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UNSCOM Has Always Done U.S. Bidding

  • January 7

    [After we read reports of the U.S. using the U.N. to spy on Iraq, we called Phyllis Bennis, an expert on U.S.- U.N. relations to get her thoughts on just how bonedheaded the operation was. She sent us this e-mail in response.]

    The fact that U.S. officials may have used U.N. weapons inspectors to spy for them isn't surprising. Whatever Iraqi secrets UNSCOM's on-the-ground inspectors were able to provide to the U.S. were likely matched by the wealth of NSA satellite surveillance that Washington can gather at will.

    The real issue is the willingness of the U.S., once again, to treat the United Nations with the utter disdain of a feudal emperor dissing his vassal king. Certainly that sort of treatment isn't new. Washington's current $1.5 billion in overdue U.N. bills is only slightly larger than usual—the U.S. stopped paying its full bills a decade and a half ago, during the Reagan administration.

    This is the part that matters most: UNSCOM was largely a creature of the U.S. from its beginnings. It has always been viewed with a jaundiced eye by observers critical of U.S. domination of the U.N. And it has generally lived up to the most cynical expectations.

    Although UNSCOM has ended up a disaster, it initially represented a U.N. effort, however flawed, to craft an international enforcer for disarmament—not such a bad idea in these arms-bloated times, especially in Iraq's arms-bloated neighborhood.

    So what now? The U.S. cannot be allowed to claim the unilateral right to determine Iraq policy on its own. Iraq policy must be returned to the United Nations. Not the U.N. that was the victim of Desert Storm's false consensus and of Desert Fox's indifferent violations, but a new U.N., working to craft a new kind of multilateral diplomacy.

    To begin that effort with policy towards Iraq, the following ideas might be considered:

    • The Security Council's corner on Iraq policy must be broken. The Council's undemocratic makeup, and its subservience to U.S. and British vetoes, make it an insufficient venue for serious consideration of Iraq disarmament policy. Other U.N. agencies must be brought into the mix.

    • Real disarmament, not pretext disarmament, must be reinstated as the key aspect of U.N. policy in Iraq. To start with, UNSCOM must be allowed to go public with the records found in Iraq and already in its possession, documenting the source of Iraq's weapons programs. (Currently—and since its creation—UNSCOM has been prohibited from such disclosures.) This would facilitate campaigns to stop the spread of weapons by going to the root of the problem. Inspectors could identify and shut down supplier companies, and target supplier countries with diplomatic pressure.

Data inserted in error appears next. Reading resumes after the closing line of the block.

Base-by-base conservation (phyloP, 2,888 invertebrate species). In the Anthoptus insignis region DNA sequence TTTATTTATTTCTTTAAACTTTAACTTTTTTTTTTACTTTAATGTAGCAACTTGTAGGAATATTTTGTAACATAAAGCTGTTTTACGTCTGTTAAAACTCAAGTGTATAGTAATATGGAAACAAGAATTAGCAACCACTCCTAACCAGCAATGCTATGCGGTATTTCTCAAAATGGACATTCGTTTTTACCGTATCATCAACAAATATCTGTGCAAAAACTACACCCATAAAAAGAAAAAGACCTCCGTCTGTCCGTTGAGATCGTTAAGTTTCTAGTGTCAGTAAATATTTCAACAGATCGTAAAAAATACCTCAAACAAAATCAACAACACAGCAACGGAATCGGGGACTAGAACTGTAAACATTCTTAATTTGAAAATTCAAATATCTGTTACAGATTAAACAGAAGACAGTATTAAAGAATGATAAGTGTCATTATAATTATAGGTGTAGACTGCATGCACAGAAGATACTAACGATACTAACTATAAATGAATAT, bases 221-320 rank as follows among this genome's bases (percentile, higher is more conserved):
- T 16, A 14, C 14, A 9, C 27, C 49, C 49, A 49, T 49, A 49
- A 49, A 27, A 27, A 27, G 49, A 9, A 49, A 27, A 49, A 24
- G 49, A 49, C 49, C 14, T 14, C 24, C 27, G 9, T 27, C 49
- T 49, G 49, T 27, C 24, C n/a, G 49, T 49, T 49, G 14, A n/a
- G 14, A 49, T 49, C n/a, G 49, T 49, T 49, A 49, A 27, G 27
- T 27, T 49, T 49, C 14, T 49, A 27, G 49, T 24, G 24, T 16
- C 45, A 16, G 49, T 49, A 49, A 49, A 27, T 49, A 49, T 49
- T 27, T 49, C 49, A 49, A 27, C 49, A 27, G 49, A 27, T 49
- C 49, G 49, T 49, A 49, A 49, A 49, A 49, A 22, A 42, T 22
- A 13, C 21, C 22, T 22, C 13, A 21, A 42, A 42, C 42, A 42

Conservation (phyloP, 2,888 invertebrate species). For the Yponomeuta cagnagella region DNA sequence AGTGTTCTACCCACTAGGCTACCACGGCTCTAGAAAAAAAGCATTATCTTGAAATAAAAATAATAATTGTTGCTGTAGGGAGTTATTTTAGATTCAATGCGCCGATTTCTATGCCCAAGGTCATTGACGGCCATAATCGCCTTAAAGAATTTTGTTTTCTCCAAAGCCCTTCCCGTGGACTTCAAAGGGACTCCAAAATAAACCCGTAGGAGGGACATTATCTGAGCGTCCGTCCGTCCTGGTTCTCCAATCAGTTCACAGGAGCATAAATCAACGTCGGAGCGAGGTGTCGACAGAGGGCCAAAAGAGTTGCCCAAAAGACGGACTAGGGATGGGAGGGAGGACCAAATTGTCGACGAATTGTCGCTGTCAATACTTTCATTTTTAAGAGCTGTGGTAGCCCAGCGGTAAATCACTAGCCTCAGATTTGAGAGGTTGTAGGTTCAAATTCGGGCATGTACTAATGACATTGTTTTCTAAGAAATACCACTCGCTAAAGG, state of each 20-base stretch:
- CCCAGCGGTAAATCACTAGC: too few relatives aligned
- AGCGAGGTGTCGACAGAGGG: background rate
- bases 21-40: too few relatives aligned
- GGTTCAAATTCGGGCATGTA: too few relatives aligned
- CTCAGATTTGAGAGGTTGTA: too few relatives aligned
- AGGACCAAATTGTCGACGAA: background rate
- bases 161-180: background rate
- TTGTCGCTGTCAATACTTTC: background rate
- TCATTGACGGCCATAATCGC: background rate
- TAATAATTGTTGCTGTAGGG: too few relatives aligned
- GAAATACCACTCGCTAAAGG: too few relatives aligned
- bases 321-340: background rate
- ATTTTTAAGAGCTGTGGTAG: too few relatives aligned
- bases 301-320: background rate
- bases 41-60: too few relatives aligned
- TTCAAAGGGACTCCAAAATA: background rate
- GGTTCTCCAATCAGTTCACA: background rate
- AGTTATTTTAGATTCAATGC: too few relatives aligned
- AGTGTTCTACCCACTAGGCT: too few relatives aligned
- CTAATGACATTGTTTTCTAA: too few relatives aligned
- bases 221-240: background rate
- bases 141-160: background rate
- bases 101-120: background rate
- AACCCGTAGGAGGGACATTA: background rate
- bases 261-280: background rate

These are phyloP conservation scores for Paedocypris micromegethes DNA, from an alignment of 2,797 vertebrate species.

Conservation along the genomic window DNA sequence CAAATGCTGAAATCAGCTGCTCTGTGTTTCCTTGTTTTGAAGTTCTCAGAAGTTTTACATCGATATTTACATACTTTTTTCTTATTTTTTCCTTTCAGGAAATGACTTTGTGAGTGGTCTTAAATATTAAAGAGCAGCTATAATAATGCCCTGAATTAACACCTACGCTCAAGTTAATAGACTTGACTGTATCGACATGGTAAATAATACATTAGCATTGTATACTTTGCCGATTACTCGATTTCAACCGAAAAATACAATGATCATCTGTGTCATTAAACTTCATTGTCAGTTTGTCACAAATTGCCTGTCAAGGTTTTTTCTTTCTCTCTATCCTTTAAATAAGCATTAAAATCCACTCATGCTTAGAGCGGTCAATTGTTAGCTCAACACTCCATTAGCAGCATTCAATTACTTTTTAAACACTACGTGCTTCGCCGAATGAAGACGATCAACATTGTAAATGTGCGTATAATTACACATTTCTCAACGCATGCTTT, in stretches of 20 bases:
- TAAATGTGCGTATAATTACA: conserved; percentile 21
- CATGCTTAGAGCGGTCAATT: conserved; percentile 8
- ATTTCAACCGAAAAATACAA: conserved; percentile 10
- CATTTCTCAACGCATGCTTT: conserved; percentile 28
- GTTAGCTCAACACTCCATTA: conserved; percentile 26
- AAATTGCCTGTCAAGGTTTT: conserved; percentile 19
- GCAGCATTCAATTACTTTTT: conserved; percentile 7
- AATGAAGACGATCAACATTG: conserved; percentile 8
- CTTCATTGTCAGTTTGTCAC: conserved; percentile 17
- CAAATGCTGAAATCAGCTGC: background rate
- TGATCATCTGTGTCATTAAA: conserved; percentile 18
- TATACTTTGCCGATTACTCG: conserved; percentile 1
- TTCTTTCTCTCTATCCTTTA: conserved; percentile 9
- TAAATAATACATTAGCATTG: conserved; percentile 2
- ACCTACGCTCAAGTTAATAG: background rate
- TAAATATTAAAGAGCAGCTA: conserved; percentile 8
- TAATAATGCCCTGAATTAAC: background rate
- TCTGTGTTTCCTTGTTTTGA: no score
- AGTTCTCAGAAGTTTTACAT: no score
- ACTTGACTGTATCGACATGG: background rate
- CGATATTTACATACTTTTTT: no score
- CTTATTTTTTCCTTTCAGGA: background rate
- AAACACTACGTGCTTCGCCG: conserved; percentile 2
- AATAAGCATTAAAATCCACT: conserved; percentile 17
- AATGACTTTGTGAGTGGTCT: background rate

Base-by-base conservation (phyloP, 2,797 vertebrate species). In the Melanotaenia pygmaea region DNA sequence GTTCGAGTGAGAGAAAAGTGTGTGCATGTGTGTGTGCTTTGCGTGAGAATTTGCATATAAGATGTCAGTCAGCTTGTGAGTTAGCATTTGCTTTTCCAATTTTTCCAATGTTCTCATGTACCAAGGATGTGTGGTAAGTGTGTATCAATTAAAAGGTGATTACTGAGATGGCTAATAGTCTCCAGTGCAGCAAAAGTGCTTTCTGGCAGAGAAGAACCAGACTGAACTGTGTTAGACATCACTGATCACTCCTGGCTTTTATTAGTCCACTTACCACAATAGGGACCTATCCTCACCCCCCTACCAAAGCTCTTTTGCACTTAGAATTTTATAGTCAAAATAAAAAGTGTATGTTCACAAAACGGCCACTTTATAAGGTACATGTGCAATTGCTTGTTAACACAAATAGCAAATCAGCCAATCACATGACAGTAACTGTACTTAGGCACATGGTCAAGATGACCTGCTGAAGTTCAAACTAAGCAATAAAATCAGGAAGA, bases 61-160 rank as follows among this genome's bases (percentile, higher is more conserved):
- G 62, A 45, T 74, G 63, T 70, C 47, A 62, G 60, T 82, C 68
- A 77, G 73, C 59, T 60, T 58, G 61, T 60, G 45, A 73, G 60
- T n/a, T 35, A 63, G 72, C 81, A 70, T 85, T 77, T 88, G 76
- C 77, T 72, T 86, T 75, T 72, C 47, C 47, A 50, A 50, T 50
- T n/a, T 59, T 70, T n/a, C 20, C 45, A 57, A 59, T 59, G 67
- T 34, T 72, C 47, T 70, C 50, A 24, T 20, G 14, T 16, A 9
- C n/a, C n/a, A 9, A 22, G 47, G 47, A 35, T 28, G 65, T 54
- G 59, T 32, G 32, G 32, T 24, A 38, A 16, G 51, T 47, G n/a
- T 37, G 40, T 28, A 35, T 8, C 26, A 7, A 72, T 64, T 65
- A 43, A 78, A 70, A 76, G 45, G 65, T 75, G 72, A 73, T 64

• The U.N. resolutions now governing Iraqi disarmament efforts must be applied evenhandedly. Just for starters, those calling for the establishment of a Nuclear Weapons Free Zone and a Weapons of Mass Destruction Free Zone throughout the Middle East—not just in Iraq. With the U.S. responsible for the vast majority of arms flooding into the region, that's not a bad place to start.

    • The crippling, civilian-slaughtering economic sanctions must be ended. The example of Denis Halliday, who quit his post as the U.N.'s humanitarian coordinator in Iraq to protest the impact of sanctions on civilian Iraqis, should serve as an object lesson for what a new kind of internationalism and a new kind of international organization must look like. Efforts to isolate regimes responsible for their population's suffering must not be rooted in strategies that make that suffering worse. Answering the Baghdad regime's long-standing violations of civil and political rights (which were just as bad during its two decades of close military alliance with the U.S.) with new and even deadlier violations of economic and social rights by the U.S. and its allies is not what we can accept as a "human rights-driven foreign policy."
    There's a long way to go. But it has to start somewhere.

    Phyllis Bennis is a Fellow at the Institute for Policy Studies. Her books include Calling the Shots: How Washington Dominates Today's U.N. and Beyond the Storm: A Gulf Crisis Reader.